Perez-Perez v. Wilkinson, No. 20-1048 (7th Cir. 2021)

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Justia Opinion Summary

In 1990, 18-year-old Perez entered the U.S. from Mexico without inspection. She was apprehended and was personally served with an Order to Show Cause, ordering her to appear for a deportation hearing at a time and place “to be set.” She was released on her own recognizance. A hearing was set for July 1992. The immigration court sent notice of the hearing to the New York address Perez provided upon being released. A second notice was sent by certified mail and a receipt bearing the signature of “Rebeca Perez” arrived at the immigration court. Perez insists that she never received either notice.

The IJ found her deportable in her absence and sent Perez the decision. No appeal followed. In 2018, Perez moved to reopen those proceedings. The intervening 1996 Illegal Immigration Reform and Immigrant Responsibility Act (IIRIRA), increased the requirements for the document used to initiate “removal,” mandating a Notice to Appear specifying the time and place of a hearing, 8 U.S.C. 1229(a)(1). IIRIRA also created new discretionary relief, “cancellation of removal,” available to certain non-citizens in active removal proceedings who demonstrate 10 years of continuous physical presence in the U.S. Under the “stop-time rule,” the period of continuous physical presence ends when a non-citizen receives a Notice to Appear. In 2018, the Supreme Court held (Pereira) that a Notice to Appear omitting the time and place of a removal hearing does not trigger the stop-time rule.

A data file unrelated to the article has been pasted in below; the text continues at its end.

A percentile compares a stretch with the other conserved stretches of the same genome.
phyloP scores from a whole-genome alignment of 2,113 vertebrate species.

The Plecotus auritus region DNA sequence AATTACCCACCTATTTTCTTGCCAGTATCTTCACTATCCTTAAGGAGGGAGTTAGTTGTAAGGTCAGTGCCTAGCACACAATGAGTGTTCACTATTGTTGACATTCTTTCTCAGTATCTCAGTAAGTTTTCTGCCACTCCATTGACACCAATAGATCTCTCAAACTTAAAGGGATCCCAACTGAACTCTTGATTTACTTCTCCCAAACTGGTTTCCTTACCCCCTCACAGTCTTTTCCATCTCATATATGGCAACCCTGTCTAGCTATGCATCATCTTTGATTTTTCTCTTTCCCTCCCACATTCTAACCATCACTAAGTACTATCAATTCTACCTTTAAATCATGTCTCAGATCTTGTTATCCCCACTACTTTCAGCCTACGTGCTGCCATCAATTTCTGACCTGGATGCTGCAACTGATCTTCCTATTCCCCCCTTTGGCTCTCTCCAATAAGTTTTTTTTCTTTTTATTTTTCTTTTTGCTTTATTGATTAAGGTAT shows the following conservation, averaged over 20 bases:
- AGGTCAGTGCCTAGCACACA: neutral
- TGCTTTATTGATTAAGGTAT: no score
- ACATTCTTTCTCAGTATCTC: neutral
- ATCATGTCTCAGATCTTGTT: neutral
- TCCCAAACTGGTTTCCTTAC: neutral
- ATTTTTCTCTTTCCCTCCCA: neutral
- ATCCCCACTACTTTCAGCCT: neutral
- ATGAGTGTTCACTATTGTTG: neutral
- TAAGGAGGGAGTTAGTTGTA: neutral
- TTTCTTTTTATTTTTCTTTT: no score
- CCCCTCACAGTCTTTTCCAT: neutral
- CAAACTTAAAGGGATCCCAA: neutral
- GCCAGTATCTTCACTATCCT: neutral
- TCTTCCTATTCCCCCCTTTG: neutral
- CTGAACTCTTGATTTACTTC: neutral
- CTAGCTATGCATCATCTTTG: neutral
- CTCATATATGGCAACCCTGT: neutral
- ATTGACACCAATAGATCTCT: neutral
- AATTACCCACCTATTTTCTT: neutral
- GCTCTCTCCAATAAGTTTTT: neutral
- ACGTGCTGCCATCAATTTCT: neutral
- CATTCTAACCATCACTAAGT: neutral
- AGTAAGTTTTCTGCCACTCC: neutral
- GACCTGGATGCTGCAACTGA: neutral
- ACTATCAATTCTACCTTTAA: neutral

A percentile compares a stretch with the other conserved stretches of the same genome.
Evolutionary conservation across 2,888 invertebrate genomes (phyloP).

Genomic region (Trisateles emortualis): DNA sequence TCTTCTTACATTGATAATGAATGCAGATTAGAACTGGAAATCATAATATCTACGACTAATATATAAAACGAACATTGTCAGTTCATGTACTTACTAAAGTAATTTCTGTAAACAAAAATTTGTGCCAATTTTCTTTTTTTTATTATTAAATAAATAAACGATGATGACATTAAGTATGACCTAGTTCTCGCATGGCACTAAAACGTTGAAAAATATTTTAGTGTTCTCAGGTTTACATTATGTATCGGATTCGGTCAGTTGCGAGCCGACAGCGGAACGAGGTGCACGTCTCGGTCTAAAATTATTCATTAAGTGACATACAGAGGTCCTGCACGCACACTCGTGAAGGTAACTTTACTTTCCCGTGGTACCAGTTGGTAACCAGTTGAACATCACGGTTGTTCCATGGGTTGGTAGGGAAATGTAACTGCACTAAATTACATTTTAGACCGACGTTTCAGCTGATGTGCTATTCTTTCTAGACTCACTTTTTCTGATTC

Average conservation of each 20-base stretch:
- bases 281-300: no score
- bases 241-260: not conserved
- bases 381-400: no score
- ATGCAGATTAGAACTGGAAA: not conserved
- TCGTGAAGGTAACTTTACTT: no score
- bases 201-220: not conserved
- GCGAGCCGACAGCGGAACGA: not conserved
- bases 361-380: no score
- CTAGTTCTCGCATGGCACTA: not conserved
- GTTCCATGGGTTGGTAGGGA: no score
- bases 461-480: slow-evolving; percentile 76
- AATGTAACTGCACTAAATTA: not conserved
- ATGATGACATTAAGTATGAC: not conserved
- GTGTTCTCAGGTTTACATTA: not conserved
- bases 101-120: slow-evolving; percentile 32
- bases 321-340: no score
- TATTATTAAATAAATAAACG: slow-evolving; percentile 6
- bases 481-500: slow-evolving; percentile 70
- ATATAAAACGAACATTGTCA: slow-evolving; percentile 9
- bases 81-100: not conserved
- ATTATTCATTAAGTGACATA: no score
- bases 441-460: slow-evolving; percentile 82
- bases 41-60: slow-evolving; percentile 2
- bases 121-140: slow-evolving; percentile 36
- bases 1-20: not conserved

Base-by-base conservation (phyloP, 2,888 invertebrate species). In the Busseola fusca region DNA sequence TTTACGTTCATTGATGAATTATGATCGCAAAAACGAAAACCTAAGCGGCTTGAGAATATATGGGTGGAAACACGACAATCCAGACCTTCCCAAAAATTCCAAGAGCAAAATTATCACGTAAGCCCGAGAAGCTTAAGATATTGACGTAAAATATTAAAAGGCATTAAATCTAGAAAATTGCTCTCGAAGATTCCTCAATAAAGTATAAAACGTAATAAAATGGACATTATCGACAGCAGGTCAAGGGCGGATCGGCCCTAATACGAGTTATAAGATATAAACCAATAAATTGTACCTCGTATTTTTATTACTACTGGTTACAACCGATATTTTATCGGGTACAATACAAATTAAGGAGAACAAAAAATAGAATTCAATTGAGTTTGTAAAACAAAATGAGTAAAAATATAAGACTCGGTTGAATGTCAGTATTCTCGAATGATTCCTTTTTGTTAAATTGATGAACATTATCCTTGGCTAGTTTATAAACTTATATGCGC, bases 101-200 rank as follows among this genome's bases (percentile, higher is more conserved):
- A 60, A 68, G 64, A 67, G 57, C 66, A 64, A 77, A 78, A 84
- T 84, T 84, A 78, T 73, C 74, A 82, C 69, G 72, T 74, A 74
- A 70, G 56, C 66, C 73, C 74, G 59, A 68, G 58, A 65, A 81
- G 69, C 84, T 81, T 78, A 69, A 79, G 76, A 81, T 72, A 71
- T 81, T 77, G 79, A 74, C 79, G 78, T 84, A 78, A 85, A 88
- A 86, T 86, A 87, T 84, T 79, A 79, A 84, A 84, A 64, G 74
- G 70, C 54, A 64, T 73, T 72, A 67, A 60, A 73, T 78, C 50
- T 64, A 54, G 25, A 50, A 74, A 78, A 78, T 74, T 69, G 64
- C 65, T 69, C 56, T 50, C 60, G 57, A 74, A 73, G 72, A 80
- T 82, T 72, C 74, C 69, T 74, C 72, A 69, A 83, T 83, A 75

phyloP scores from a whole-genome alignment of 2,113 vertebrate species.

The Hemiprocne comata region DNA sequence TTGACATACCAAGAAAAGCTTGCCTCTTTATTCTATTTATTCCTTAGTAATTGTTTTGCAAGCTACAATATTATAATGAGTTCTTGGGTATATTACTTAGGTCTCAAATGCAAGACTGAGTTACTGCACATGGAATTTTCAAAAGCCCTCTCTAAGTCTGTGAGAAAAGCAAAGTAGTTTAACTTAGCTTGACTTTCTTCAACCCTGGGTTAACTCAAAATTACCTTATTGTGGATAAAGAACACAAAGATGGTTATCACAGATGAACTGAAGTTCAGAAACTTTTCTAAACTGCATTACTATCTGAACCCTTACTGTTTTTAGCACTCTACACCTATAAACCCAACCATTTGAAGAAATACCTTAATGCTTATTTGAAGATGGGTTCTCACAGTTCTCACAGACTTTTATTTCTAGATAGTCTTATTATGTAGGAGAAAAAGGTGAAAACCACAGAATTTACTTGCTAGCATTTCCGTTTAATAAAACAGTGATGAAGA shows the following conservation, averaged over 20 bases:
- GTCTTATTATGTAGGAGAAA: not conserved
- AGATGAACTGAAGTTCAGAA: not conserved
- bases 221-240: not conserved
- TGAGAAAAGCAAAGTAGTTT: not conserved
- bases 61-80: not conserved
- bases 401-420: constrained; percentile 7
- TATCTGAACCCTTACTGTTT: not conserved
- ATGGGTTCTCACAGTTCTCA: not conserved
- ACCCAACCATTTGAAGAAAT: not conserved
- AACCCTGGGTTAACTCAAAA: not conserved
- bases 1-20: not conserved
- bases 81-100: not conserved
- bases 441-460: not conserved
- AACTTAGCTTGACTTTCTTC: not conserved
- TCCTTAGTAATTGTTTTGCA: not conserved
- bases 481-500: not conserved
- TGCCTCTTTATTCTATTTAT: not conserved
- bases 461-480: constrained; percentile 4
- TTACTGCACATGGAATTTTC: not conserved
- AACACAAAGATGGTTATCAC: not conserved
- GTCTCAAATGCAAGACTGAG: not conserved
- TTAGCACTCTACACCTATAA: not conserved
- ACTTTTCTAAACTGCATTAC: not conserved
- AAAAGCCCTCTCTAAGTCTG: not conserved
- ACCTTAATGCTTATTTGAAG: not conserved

The immigration judge, the BIA, and the Seventh Circuit denied relief. Pereira did not apply because Perez received an Order to Show Cause; Pereira concerned Notices to Appear. Perez was not in removal proceedings but had faced deportation proceedings.